tory of Blacks in American Films, (New York: Continuum, 1989); Thomas Cripps, Mak-
ing Movies Black: The Hollywood Message Movie from World War II to the Civil Rights
Era, (Oxford: Oxford University Press, 1993); Margaret T. McGehee, Disturbing the
Peace: Lost Boundaries, Pinky, and Censorship in Atlanta, Georgia, 19491952, Cinema
Journal 46, no. 1 (Fall 2006); and Robert Sklar, Movie-Made America: A Social History of
American Movies (New York: Random House, 1975), 280. Cripps does note the problem
of using passing films as vehicles to deal with race, and Edward Mapp argues that these
films raised phony issues, played with them in unrealistic fashion, and finally threw in
happy endings. Edward Mapp, Blacks in American Film: Today and Yesterday (Metuchen,
NJ: The Scarecrow Press, Inc., 1972), 39. Daniel Leab also contends that deeper explo-
ration of race did not occur in Lost Boundaries. See his From Sambo to Superspade: The
Black Experience in Motion Pictures (Boston: Houghton Mifflin Company, 1975), 150.
2. While other racial and ethnic groups could often claim various origins, Blacks
have typically not been afforded this benefit. The history of slavery and the racial hier-
archy it produced meant that people with any trace of African descent or one drop were
Black; this idea became law in most states and was also known as the one-drop rule or

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hypodescent. Hence while today people like Pinky, who had a Black parent and a White
parent, could claim they are biracial, in the past these individuals could only legally iden-
tify themselves as Black.
3. Valerie Smith, in her chapter on passing narratives, describes how though these
texts can be a place of convergence for antiracists and white supremacist ideologies, the
Black reader of these texts (and in this case viewer) is not encouraged to challenge rac-
ism. See Not Just Race, Not Just Gender: Black Feminist Readings (New York: Routledge,
1998), 36.
4. Cripps, Making Movies Black, 229.
5. Lost Boundaries is more of a family melodrama that includes the personal story of
the Carters passing. (A longer version of this paper includes an analysis of Pinky [1949],
which is considered more of a womens film and/or melodrama.)
6. Cripps in another work observes that these problem films didnt generate any type
of change in the stories being told and that Negroes nearly disappeared from the screen
completely in the early 1950s. See The Death of Rastus: Negroes in American Films
Since 1945, in Black Films and Film-Makers: A Comprehensive Anthology from Stereo-
type to Superhero, ed. Lindsay Patterson (New York: Dodd, Mead, 1975), 60.
7. An important issue to note about mulatto/a characters is that most films and other
visual media almost exclusively deal with the mulatta or mixedrace female. Historically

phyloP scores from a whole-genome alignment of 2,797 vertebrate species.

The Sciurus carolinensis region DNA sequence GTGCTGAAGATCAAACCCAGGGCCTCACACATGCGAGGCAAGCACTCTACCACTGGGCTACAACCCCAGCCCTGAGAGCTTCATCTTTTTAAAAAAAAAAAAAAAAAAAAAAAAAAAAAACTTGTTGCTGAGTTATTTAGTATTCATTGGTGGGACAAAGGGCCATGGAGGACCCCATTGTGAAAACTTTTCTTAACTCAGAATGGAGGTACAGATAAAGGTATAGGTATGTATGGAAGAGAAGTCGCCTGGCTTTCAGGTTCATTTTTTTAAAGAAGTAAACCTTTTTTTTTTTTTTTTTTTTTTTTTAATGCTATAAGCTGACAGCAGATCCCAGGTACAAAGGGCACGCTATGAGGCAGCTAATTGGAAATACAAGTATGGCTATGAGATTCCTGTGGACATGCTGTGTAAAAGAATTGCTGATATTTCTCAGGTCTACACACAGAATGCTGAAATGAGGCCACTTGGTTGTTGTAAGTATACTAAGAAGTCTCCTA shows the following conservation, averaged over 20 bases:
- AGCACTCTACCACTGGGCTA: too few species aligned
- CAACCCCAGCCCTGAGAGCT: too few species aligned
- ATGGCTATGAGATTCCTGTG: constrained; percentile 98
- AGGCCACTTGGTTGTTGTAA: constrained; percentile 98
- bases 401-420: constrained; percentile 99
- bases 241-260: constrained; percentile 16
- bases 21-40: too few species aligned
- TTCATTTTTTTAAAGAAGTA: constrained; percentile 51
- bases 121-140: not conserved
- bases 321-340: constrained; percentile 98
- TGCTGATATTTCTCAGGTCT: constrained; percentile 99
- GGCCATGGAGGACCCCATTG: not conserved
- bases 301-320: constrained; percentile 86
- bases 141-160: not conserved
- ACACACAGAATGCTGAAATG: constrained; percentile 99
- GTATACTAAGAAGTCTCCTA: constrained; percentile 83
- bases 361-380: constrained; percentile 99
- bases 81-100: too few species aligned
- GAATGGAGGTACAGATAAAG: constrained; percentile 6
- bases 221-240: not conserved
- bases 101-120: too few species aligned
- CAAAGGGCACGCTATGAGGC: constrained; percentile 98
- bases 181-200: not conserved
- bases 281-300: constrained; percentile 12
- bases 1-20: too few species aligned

in the United States mulatta/os are always and, as Lisa Anderson notes, only Black and
White. Anderson posits that mulatto men cannot be tragic because of the threat of rape
and miscegenation. See Mammies No More: The Changing Image of Black Women on Stage
and Screen (New York: Rowman & Littlefield, 1997), 46.
8. Thomas Schatz actually describes the film as an exercise in excess because nine
different writers worked on the adaptation and the picture was also a considered a lavish
star vehicle for Claudette Colbert. The above-the-line expenses (the cost of the screen-
play, screenwriters, producers, actors, directors, and directors assistants) were $196,000,
which was the amount afforded the average horror movie at Universal. Schatz, The Ge-
nius of the System: Hollywood Filmmaking in the Studio Era (New York: Pantheon Books,
1988), 231.
9. Variety, November 27, 1934.
10. In 1925, the Rhinelander case made nationwide headlines when Leonard Rhine-
lander, the White heir of a wealthy and prominent family married a woman of African
descent, Alice Jones. His father disapproved of the marriage and forced his son to divorce
her. Another indication of the awareness of passing comes from Valerie Smith; she men-
tions texts with passing plots from the nineteenth century in her first footnote. Smith,
Reading the Intersection of Race and Gender in Narratives of Passing, Diacritics 24,
nos. 2-3 (Summer-Fall 1994): 43.
In order to keep local or national censors from altering films, the film industry
formed the Motion Picture Producers and Distributors Association of America in 1922
to control moral content. The Production Code was established in 1930 but not enforced
until 1934 when the Production Code Administration was created.
11. PCA File. Memo dated March 9, 1934.
12. Yann Tobin, in Jean-Pierre Coursodon and Pierre Sauvage, American Directors,
Vol. I (New York: McGraw-Hill, 1983), 29293.
13. The Chicago Defender mentions the number of women vying for the Peola role
at least twice: June 23, 1934, 8, and June 30, 1934, 9.
14. Los Angeles Times, June 20, 1934, 11.

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15. The Los Angeles Times reported the selection of Black and Hendricks on June 29,
1934, 11. The Chicago Defender has a story about the stand-ins for Dorothy Black. They
are twins Alma and Almita Johnson noted in July 21, 1934, 9, and August 4, 1934, 9, ar-
16. While some Blacks were critical of Washingtons characters denial of her race,
others understood Peola as not rejecting her race but the racial oppression Blacks faced
in the United States of the 1930s. See Anna Everett, Returning the Gaze: A Genealogy of
Black Film Criticism, 19091949 (Durham, NC: Duke University Press, 2001), 221.
17. Washington was a founding member of the Negro Actors Guild (NAG) of